The city of Tallinn has decided to tackle the problem of cars parked on sidewalks by installing physical obstacles, ordering maximum fines, introducing bicycle patrols and working with courier services.
The growing problem of people parking and driving their cars on pedestrian and bicycle paths has caused the city of Tallinn to come up with four new measures, Deputy Mayor Vladimir Svet said.
First, Tallinn will start to physically restrict cars' access to sidewalks and bicycle paths. These efforts will initially be concentrated in the city center.
"Tallinn's Municipal Police (MUPO) has mapped out ten problematic locations. We will be blocking access to sidewalks and bicycle paths in these places this spring and early summer. This will happen in the form of bollards in some places and patches of greenery in others. New roadbuilding projects should see walkways separated from vehicles from the first," Svet said. The deputy mayor said that bollards and/or urban furniture will be set up near the Forum mall on Narva maantee, between Freedom Square and the Kosmos movie theater, on Mere puiestee and near the Stockmann mall on Liivalaia tänav.
Secondly, MUPO will be launching bicycle patrols in May that should be able to get to violators faster and more conveniently.
The bicycle patrols will be out until fall and will be deployed mostly in and around the city center, said Valdo Põder, head of MUPO's patrol department.
"Bicycle patrols have several advantages. We will be faster getting around the city center, can use shortcuts and access parks that larger vehicles cannot get to. We can respond more effectively," Põder said, adding that rainy weather could still put bicycle patrols out of action.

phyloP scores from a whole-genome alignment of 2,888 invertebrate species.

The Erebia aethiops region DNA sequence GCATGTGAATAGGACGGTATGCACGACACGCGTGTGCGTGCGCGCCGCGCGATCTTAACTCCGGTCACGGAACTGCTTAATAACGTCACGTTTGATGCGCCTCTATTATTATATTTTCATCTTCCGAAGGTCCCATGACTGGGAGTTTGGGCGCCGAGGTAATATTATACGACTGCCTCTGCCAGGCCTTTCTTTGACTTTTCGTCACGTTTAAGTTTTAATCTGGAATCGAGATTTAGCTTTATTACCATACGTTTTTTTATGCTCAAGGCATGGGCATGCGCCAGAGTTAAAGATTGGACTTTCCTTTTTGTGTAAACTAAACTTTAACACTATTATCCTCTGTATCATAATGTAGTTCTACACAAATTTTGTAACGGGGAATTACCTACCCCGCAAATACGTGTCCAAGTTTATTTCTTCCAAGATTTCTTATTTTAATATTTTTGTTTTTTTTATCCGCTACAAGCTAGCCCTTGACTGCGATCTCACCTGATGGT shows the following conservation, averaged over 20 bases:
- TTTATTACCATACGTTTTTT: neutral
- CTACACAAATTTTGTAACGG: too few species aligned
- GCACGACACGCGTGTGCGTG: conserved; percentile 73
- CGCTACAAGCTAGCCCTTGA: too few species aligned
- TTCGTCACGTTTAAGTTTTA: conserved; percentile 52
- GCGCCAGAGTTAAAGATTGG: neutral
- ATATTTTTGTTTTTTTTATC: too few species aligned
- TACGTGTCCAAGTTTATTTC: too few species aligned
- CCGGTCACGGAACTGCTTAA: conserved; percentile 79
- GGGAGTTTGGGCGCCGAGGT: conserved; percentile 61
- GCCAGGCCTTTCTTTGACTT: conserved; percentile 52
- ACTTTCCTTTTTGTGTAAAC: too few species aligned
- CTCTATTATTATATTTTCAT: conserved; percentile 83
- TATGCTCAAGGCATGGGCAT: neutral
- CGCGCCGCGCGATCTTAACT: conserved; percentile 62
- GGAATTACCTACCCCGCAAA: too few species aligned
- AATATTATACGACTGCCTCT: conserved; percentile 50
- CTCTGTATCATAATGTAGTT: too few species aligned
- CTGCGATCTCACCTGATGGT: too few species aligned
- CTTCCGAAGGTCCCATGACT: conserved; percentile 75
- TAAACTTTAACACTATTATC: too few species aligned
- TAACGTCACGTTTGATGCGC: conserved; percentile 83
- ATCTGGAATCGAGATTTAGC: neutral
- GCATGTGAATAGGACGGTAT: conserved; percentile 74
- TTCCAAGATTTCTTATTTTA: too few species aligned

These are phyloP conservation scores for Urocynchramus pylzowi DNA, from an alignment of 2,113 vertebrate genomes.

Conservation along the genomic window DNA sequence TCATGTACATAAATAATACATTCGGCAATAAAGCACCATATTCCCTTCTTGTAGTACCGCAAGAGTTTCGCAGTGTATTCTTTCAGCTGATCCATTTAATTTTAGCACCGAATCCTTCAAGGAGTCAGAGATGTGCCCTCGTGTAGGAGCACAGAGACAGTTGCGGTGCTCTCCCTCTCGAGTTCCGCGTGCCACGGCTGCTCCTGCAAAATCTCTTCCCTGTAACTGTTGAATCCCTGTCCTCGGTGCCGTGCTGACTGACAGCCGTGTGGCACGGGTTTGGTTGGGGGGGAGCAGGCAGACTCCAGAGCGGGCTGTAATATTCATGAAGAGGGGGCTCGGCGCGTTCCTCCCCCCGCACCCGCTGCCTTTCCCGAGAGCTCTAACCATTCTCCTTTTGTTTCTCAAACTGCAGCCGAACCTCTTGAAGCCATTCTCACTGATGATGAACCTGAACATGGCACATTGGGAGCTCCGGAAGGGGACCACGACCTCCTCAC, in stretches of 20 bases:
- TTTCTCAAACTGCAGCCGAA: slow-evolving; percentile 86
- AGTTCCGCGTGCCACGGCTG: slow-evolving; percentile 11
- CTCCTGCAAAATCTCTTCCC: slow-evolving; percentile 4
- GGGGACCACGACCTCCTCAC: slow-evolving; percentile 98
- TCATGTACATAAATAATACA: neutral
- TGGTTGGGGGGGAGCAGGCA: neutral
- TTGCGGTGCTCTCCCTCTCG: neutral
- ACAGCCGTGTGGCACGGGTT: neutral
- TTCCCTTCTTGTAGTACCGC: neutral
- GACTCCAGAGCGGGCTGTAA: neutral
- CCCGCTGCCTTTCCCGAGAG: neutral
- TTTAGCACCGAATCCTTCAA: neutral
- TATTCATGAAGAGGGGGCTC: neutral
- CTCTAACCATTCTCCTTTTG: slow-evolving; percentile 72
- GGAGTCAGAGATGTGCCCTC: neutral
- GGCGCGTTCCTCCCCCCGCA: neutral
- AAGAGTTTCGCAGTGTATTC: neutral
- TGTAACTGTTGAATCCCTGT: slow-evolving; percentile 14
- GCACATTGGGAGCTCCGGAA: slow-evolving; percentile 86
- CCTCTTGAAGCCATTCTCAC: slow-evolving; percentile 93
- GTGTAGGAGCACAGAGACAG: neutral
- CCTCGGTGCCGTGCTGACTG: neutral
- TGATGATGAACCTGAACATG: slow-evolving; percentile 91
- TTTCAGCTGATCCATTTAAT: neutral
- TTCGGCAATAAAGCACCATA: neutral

Thirdly, MUPO will increasingly be ordering the maximum fine amount of €40 for parking violations, Svet said. The deputy mayor admitted that this might only have modest effect as the fine amounts are from 2014 and should clearly be hiked on the whole.
Fourth, Tallinn will soon be sitting down with representatives of delivery companies, major retail chains and van rental firms to try and solve the problem of couriers who often stop and park illegally.
MUPO head Aivar Toompere said that while the municipal police force issued 14,000 parking fines five years ago, this grew to 33,300 last year. The figure will likely be greater still for this year as MUPO has already issued 9,000 fines.
Toompere said that this is just the tip of the iceberg and the actual number of parking violations is much greater still.
People are also reporting more parking violations. While MUPO received 29,000 calls to that effect in 2019, this has grown to 60,000 by last year.
Editor: Marcus Turovski